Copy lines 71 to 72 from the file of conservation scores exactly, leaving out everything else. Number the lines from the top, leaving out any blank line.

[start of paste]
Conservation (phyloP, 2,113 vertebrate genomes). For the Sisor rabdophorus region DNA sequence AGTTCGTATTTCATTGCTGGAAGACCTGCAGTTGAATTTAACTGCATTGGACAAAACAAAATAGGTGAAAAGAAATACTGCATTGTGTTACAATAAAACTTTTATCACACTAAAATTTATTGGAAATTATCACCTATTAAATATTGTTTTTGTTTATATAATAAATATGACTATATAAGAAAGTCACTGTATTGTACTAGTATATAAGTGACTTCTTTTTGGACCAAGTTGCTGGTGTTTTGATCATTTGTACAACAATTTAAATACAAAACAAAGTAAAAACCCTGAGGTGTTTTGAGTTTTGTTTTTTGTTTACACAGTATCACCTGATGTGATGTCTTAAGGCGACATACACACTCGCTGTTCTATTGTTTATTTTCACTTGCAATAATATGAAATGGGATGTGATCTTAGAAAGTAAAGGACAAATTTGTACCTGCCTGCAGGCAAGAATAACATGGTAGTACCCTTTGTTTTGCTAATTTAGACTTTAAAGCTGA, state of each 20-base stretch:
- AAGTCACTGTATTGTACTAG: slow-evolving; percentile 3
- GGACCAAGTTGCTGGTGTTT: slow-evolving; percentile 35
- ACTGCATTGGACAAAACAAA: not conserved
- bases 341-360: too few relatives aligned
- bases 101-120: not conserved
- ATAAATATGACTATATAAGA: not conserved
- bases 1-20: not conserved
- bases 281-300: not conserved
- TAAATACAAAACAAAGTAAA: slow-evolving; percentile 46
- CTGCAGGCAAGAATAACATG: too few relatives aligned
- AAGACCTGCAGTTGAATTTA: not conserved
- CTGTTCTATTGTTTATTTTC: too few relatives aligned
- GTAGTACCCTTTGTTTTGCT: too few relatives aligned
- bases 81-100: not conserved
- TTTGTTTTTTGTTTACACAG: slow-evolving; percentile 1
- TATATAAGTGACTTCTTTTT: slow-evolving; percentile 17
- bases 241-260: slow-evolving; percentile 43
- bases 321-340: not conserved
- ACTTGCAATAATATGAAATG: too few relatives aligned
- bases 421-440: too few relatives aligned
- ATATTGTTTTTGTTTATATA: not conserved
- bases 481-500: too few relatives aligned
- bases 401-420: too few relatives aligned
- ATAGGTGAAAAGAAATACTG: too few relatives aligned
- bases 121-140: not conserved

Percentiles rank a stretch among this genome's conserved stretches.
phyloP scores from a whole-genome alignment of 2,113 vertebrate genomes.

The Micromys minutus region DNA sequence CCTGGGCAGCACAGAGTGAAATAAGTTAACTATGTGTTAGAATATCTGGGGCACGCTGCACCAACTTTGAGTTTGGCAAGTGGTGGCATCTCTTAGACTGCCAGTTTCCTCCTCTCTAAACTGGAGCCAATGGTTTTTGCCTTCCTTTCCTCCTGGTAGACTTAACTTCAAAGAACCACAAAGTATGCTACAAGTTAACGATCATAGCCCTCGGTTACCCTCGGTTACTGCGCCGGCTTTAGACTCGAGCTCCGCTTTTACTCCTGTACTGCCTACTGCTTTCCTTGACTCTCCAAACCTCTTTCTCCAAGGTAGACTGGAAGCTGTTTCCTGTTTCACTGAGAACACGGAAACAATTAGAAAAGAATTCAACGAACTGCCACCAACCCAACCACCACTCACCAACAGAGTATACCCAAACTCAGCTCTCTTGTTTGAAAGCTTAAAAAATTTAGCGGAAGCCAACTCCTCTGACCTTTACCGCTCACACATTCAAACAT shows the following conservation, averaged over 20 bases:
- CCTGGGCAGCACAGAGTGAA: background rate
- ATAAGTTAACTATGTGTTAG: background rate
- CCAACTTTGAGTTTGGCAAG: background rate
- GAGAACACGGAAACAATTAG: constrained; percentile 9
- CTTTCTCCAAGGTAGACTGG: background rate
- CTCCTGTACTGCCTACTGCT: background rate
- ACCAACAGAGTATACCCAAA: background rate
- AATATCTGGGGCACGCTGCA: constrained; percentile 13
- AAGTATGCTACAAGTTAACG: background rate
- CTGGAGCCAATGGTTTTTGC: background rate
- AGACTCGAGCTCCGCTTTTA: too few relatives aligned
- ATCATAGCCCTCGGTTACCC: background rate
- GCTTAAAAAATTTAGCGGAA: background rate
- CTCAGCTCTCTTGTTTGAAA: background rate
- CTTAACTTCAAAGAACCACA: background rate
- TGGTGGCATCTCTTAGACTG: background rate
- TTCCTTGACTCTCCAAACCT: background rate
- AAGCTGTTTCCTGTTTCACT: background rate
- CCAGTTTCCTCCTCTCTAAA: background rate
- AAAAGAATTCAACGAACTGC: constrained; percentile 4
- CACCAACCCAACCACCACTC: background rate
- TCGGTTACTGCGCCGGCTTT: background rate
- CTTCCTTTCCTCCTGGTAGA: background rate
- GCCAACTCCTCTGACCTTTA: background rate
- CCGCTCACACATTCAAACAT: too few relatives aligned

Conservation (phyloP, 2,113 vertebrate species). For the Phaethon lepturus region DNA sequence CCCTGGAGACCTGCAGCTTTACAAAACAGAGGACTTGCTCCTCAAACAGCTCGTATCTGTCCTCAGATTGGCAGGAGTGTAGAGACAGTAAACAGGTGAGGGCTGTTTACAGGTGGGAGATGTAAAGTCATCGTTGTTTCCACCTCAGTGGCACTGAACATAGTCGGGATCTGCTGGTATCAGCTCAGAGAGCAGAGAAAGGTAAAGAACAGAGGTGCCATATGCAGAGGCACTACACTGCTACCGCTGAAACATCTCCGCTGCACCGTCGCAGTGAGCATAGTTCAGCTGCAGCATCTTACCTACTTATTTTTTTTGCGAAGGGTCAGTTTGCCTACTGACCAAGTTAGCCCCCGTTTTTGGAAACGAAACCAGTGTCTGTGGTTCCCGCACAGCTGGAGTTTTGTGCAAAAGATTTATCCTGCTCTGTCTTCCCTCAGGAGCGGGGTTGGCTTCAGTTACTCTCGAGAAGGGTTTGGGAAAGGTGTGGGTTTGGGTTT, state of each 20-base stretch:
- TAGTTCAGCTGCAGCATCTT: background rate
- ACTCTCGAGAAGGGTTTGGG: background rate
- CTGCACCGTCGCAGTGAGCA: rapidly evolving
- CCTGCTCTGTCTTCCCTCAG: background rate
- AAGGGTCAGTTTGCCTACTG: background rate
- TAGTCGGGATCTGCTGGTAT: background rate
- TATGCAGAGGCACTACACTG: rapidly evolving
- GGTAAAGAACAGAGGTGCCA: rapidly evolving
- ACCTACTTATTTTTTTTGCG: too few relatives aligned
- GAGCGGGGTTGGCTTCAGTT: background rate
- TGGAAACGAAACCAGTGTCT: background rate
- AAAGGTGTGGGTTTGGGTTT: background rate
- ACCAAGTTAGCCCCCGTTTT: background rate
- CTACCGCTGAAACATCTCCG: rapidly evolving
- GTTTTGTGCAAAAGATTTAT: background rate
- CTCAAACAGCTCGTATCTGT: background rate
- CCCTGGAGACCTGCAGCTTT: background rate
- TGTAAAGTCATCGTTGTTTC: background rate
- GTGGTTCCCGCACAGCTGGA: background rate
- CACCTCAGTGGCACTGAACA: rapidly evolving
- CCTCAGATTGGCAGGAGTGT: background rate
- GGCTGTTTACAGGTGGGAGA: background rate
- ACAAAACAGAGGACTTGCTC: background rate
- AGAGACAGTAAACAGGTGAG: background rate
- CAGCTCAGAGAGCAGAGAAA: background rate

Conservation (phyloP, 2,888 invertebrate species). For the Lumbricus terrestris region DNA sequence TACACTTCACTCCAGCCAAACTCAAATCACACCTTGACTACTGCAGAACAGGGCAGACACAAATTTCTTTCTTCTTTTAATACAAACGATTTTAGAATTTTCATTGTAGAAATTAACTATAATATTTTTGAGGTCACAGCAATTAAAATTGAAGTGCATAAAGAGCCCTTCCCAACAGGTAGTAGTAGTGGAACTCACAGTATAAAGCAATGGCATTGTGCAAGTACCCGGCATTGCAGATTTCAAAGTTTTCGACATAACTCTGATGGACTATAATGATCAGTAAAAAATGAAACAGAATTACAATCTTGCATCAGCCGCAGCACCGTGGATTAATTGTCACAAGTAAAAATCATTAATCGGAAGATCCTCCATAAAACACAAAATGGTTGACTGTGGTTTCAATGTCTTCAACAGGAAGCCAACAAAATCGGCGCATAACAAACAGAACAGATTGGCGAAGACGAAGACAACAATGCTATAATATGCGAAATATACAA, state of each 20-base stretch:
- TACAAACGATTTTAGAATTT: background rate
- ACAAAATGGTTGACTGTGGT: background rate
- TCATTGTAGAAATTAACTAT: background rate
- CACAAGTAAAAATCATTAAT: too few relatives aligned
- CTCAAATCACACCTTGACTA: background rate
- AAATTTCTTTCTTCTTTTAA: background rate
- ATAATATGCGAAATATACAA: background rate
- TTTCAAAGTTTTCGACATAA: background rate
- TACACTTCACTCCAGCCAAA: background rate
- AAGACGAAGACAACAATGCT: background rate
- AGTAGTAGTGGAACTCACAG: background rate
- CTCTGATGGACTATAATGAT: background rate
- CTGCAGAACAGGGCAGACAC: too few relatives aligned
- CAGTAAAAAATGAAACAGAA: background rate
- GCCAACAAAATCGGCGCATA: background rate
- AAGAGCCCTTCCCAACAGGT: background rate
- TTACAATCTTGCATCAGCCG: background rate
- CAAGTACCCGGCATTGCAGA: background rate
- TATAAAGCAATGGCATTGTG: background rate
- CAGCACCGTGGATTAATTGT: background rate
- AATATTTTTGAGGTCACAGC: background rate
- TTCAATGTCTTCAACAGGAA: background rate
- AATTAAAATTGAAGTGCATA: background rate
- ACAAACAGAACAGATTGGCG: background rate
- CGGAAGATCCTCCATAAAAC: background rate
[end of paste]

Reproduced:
- CTCAAACAGCTCGTATCTGT: background rate
- CCCTGGAGACCTGCAGCTTT: background rate